I told my lead manager, I was like “Listen, if we don’t hear from him by December 25th, we’re going to sell this property again.” We already had another buyer lined up, they had called us on it and they were willing to pay $5,000 cash right away. It was a neighbor. They wanted to put a shed on the property.
So here comes December 25th, and we hadn’t heard from the guy. I waited till January 2nd, they gave us a $5,000 cashier’s check, and we literally made somewhere around like a 2,100% return on investment.
Joe Fairless: Hm… Still never heard from him?
Brent Bowers: Yes, I unfortunately did. About January 26th the guy’s uncle called me.
Joe Fairless: He passed away.
Brent Bowers: No, thank God he didn’t die, but… “My nephew has been in jail. He wants to know how he can keep making payments on his property” and I said “It’s no longer his property. We sold it about 20 days ago. I’ve been trying to get a hold of him. I’ve mailed him, I’ve e-mailed him, I’ve texted him… Nothing. The guy disappeared for like seven months, so unfortunately it’s no longer his property.”
The uncle said “Okay, no problem”, and hung up. But it made me feel bad, it really did. It’s like, “Man, this guy just spent $1,500 and went to jail.”
Joe Fairless: The wholesaling business compared to buying raw land and doing seller-financing – which one’s easier to find deals?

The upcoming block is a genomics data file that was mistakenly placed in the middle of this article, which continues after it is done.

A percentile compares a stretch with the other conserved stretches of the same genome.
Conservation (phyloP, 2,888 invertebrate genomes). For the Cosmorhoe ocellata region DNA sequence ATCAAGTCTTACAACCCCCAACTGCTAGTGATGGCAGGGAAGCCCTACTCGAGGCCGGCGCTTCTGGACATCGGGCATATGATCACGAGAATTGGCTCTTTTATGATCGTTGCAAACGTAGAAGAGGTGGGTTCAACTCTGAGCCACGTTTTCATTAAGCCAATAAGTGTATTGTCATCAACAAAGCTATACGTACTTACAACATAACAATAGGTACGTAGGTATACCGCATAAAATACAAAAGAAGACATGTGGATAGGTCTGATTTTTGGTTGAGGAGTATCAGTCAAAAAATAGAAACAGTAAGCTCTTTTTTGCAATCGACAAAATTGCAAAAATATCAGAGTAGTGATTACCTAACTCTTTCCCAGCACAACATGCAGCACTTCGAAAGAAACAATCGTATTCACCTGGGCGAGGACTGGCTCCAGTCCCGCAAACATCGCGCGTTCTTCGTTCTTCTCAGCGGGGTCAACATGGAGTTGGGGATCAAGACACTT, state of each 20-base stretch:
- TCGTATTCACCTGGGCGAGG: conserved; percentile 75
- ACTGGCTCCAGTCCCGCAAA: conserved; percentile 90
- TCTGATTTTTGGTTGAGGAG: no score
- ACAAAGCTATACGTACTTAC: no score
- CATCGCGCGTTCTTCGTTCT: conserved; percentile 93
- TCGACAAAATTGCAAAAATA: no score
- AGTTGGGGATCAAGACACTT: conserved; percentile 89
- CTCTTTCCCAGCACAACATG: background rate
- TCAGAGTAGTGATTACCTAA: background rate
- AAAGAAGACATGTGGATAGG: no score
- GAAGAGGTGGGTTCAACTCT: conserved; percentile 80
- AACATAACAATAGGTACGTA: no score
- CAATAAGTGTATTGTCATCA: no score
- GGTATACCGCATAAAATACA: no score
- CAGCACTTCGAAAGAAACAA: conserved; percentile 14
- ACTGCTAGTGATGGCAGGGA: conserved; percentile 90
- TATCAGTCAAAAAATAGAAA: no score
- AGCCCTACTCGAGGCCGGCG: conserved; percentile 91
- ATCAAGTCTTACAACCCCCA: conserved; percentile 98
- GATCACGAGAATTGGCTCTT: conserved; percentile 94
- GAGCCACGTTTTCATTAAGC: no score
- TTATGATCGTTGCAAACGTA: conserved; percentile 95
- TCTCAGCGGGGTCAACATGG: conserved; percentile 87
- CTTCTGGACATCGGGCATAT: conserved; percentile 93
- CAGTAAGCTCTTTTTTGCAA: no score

Brent Bowers: Oh man, I think they’re both easy to find deals if you create the systems. When you’re going after property that people aren’t paying taxes on, or it’s just rundown (the wholesaling), it’s almost like they’re two different beasts, but the deals come on both of them if you create the systems and have the coaches to teach you how to do it. I’d say volume – we could probably get more raw land; however, the wholesaling may not be as much volume. We could probably get ten pieces of raw land and maybe seven or eight wholesale. However, the wholesales are much bigger money, wholesaling houses.
But you also are competing with a bunch of other real estate investors that want the houses. The cool thing about land is not a lot of people do it because it’s not huge chunks of money; you’re not pulling $94,000 profits. When you pull a $94,000 profit on your flip, the land is not that big of a profit and it takes longer, if that makes sense. So maybe the land is not as sexy.
Joe Fairless: When you’ve gotten into these new business models – wholesaling, raw land – I’ve noticed that you mentioned someone you learned from. In wholesaling it was Tom Krol I’ve interviewed him on the podcast I think a couple times, and it raw land it was… Who did you mention?
Brent Bowers: Mark Podolsky.
Joe Fairless: Mark Podolsky, that’s right. Yeah, sorry, my brain froze up. I’ve interviewed him like three or four times on this podcast. How do you think about investing in your education? …because I doubt they trained you for free, but correct me if I’m wrong… And if I am correct, then you paid for education – how did you think about it?
Brent Bowers: I love it. You know what? I went to so many of these real estate seminars, dropping 5k here, 5k there, but I think it was a little bit different when you have more along the lines of a coach, that’s a little bit spaced out. Tom sets his up perfectly. He spaces it out to like eight weeks, and kind of the same thing with Mark Podolsky. They space them out, and I feel like that was part of what really made me successful, and also the student was ready, finally – I was finally ready to commit and do the freakin’ hard work that it takes to do this. It’s all simple, but it’s not easy. It’s hard work.